This paper is concerned with testing the validity of the ground motions estimated by combining a boundary integral equation method to simulate dynamic rupture along finite faults with a finite difference method to compute the subsequent wave propagation. The validation exercise is conducted by comparing the calculated ground motions at about 100 hypothetical stations surrounding the pure strike-slip and pure reverse faults with those estimated by recent ground motion estimation equations derived by regression analysis of observed strong-motion data. The validity of the ground motions with respect to their amplitude, frequency content and duration is examined. It is found that the numerical simulation method adopted leads to ground motions that are mainly compatible with the magnitude and distance dependence modelled by empirical equations but that the choice of a low stress drop leads to ground motions that are smaller than generally observed. In addition, the scatter in the simulated ground motions, for which a laterally homogeneous crust and standard rock site were used, is of the same order as the scatter in observed motions therefore, close to the fault, variations in source propagation likely contribute a significant proportion of the scatter in observed motions in comparison with travel-path and site effects.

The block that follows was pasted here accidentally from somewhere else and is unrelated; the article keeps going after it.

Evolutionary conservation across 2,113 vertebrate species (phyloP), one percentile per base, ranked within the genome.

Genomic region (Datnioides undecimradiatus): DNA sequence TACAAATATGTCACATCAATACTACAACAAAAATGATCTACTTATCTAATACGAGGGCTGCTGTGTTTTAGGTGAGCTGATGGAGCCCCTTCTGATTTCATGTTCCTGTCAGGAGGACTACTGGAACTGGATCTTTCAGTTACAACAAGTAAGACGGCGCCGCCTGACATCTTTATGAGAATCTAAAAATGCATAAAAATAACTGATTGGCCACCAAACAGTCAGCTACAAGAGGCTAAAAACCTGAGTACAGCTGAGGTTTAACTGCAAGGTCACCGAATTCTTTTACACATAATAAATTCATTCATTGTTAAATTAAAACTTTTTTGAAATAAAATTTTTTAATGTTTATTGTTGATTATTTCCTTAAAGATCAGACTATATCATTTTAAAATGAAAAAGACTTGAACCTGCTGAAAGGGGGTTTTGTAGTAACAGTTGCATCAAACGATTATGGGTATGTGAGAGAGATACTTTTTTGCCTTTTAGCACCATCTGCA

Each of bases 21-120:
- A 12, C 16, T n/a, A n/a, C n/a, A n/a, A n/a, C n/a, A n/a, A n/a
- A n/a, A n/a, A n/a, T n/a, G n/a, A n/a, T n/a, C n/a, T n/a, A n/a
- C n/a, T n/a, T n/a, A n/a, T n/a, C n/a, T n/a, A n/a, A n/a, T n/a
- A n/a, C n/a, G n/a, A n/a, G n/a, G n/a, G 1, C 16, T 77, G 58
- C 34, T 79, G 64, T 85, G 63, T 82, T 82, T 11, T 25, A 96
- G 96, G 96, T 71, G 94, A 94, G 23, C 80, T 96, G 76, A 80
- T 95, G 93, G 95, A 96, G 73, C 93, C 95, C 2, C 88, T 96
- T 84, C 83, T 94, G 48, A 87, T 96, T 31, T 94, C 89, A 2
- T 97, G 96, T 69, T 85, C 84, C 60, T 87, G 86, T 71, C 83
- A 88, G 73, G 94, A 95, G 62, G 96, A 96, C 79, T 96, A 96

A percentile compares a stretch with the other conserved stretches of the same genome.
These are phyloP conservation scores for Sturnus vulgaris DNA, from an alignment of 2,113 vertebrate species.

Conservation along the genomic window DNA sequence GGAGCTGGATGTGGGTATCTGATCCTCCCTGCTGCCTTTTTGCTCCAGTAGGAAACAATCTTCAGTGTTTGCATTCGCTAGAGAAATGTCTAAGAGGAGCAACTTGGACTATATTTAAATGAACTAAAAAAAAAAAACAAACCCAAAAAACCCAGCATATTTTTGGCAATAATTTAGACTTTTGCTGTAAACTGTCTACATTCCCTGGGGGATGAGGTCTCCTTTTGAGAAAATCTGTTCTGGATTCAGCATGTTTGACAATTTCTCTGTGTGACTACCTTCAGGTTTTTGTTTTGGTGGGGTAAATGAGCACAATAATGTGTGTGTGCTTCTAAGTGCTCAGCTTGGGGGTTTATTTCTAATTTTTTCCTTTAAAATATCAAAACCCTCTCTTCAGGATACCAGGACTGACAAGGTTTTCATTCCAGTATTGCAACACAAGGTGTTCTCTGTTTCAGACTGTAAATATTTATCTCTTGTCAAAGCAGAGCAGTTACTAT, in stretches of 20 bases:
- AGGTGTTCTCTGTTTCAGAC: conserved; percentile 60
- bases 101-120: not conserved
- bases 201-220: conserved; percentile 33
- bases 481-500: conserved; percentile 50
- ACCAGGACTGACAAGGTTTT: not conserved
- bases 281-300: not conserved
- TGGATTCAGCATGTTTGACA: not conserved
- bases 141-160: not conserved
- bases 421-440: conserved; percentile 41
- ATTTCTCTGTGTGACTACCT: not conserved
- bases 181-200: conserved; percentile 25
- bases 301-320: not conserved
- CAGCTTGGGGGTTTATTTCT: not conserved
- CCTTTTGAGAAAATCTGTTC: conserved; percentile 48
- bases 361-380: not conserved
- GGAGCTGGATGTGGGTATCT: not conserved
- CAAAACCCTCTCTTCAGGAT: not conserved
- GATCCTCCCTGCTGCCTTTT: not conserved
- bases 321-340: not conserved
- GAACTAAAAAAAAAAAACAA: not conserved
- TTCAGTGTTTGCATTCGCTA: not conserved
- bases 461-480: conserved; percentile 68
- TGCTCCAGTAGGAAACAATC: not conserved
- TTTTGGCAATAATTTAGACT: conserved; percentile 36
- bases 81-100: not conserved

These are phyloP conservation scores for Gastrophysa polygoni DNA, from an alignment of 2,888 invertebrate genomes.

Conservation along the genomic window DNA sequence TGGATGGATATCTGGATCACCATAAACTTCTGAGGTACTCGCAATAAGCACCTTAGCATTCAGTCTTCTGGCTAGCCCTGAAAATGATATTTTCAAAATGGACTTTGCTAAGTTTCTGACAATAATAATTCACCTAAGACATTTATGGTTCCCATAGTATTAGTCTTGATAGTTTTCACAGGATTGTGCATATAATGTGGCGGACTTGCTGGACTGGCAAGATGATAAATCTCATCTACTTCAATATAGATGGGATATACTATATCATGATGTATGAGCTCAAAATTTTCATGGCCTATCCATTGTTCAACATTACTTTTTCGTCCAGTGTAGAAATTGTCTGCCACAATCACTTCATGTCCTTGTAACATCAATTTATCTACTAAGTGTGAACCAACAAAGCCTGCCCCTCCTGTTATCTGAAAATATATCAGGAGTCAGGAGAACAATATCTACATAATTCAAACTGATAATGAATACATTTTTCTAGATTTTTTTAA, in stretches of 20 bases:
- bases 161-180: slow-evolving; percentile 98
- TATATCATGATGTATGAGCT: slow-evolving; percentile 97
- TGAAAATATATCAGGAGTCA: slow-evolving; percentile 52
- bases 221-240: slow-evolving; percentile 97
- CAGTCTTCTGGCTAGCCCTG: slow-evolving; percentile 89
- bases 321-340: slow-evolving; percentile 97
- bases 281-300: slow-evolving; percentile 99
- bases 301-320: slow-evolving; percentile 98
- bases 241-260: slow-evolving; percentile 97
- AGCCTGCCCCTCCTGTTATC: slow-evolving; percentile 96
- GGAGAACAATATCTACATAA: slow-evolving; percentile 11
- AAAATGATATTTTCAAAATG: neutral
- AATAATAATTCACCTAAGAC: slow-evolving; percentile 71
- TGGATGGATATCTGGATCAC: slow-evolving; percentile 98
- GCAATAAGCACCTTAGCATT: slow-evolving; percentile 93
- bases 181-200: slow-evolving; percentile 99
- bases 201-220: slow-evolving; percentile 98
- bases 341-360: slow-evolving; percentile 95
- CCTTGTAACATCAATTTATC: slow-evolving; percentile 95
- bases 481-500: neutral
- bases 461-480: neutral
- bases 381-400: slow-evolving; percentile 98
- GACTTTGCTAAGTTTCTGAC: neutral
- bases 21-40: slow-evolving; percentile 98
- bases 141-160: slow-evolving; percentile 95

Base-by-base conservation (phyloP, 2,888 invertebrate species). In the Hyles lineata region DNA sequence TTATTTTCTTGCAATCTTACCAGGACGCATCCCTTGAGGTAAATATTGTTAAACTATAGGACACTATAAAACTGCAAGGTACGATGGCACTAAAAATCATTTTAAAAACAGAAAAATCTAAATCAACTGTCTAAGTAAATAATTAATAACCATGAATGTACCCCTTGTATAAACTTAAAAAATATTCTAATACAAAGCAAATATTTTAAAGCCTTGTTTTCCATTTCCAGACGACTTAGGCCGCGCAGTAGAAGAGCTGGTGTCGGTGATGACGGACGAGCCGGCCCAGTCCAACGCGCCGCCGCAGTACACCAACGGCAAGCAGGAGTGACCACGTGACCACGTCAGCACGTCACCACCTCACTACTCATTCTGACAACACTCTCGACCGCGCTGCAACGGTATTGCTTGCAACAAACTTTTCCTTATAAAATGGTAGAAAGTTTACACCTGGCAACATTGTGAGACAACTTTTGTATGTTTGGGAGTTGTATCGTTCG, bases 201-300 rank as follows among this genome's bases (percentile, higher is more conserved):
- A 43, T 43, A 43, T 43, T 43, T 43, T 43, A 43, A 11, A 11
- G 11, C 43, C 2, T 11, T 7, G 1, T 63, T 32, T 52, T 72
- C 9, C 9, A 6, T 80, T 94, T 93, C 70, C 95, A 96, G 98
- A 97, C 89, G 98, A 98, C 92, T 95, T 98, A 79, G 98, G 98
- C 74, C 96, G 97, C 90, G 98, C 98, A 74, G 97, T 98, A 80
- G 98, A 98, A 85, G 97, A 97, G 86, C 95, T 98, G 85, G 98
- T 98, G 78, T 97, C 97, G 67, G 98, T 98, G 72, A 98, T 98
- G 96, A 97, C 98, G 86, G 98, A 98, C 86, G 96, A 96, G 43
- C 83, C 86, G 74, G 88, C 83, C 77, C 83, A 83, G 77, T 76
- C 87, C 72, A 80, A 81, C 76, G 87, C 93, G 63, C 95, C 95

- attenuation relations
- boundary integral equation method
- finite difference method
- ground motion estimation equations
- simulated ground motions